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Natalie Trapuzzano promoted to UMD Libraries’ University Archivist

In new role, Trapuzzano will lead initiatives to build and maintain a diverse, inclusive, and accurate record of UMD history

Natalie Trapuzzano Headshot

The UMD Libraries is pleased to announce that Natalie Trapuzzano has been named University Archivist in Special Collections and University Archives (SCUA). Trapuzzano had been serving as the Assistant University Archivist for UMD Libraries since June 2022.

As University Archivist, Trapuzzano will maintain UMD’s ongoing historical record and ensure current records reflect a diverse, inclusive, and accurate portrayal of the history of UMD. She will provide reference and research support to users of the archives and engage the public with education on UMD holdings via outreach activities like events, exhibits, tours, and instruction sessions.

Trapuzzano will also play an integral supportive role in several ongoing initiatives such as the Reparative Oral Histories project, which seeks to address the archives’ relative absence of stories of traditionally marginalized communities at UMD, and The 1856 Project, which investigates the impact of the legacy of slavery and white supremacy on the university. She has also worked extensively on the upcoming Fall 2023 exhibition, “Rising Up: 100 Years of Student Activism for Justice and Civil Rights at the University of Maryland.” The new exhibition will be on display in the Hornbake Library gallery and will highlight stories of activism and perseverance by students who have experienced marginalization and discrimination on campus.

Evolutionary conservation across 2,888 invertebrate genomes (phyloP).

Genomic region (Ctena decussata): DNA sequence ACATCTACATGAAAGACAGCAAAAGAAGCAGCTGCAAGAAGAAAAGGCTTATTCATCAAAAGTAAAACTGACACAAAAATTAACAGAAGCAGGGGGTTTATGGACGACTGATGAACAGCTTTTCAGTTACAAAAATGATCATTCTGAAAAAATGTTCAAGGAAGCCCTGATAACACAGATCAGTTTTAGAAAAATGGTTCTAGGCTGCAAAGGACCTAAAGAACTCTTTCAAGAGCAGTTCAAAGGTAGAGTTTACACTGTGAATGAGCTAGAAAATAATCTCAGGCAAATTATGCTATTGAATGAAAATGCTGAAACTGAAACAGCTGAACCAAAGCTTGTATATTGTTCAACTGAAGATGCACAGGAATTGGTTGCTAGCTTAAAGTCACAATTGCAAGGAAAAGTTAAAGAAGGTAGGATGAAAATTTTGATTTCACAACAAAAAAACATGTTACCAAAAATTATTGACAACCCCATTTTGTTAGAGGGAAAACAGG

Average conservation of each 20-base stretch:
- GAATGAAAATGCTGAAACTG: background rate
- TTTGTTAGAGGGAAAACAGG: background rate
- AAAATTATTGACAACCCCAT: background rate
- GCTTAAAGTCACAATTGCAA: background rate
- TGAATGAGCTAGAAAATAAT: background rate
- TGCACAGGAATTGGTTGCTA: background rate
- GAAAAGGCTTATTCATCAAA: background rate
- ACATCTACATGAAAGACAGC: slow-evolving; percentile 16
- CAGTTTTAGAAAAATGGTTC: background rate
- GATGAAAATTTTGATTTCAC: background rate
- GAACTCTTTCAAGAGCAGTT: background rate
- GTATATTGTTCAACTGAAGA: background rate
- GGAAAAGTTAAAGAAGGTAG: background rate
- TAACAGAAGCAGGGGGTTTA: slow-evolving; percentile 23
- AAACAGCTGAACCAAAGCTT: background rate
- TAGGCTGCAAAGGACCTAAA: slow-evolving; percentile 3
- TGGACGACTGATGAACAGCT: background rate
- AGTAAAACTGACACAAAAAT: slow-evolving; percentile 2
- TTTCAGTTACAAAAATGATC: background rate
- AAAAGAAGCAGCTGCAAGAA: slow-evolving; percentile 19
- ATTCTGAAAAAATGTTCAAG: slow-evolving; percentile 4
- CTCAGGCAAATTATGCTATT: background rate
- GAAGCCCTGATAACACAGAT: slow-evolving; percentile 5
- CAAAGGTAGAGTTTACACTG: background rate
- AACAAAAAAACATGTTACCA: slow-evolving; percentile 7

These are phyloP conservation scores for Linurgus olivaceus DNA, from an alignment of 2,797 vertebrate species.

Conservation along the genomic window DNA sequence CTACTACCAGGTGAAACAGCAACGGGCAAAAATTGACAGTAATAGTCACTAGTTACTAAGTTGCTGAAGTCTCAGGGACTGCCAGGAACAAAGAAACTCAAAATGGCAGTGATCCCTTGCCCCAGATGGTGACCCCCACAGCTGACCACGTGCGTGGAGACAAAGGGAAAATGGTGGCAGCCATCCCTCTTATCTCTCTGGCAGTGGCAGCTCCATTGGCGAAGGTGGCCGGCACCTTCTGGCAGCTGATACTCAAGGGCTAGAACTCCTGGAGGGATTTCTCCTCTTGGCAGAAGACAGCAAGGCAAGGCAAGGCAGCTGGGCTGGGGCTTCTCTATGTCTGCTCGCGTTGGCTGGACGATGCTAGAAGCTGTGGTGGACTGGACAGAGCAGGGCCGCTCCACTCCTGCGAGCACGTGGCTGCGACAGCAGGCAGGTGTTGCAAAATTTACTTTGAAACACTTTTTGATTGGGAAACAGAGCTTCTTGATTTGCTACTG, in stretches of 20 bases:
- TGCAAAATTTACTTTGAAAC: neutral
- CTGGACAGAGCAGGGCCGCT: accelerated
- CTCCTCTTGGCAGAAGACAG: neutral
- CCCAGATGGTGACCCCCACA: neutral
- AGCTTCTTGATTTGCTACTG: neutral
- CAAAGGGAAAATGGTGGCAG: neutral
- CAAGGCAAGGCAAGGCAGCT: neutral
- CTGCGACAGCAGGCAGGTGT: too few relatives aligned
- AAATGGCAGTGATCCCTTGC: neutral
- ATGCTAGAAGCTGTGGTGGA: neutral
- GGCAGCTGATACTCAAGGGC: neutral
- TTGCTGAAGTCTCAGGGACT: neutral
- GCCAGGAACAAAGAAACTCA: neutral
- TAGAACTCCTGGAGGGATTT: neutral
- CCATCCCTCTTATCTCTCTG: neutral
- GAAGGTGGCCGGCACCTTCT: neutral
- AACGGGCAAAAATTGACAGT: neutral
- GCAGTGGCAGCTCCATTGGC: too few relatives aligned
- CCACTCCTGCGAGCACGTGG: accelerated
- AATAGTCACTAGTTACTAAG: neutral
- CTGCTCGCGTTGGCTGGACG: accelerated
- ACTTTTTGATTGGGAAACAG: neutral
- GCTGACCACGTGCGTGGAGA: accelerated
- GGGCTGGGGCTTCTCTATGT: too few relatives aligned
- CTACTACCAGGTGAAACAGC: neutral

Additionally, Trapuzzano will take the lead in ongoing efforts to engage student organizations in documenting and preserving records of their activities. This initiative, known as the Stamp Your History project, aims to build a vibrant student life collection that tells the stories of the hundreds of student groups and their historically significant achievements.

Prior to coming to Maryland, Trapuzzano gained experience at the University of British Columbia’s Rare Books and Special Collections and as a community archivist for Joint Effort, a Vancouver-based grassroots organization made up of incarcerated and formerly incarcerated people and their allies who are dedicated to prison justice, abolition, and mutual aid within their community.

“These experiences have taught me the importance of the role that institutions play in creating and preserving public memory and how massive the responsibility is to make sure the work is being done correctly,” says Trapuzzano. “Bruce Muir, Senior Environmental Planner in the Lands and Resources Dept. for the West Moberly First Nations, once said that we don’t work for institutions—we work at institutions, but we work for communities.”

Trapuzzano holds a dual Master’s in Library Information Science and Archival Science from the University of British Columbia and a Bachelor’s in Anthropology and English from the University of Pittsburgh.

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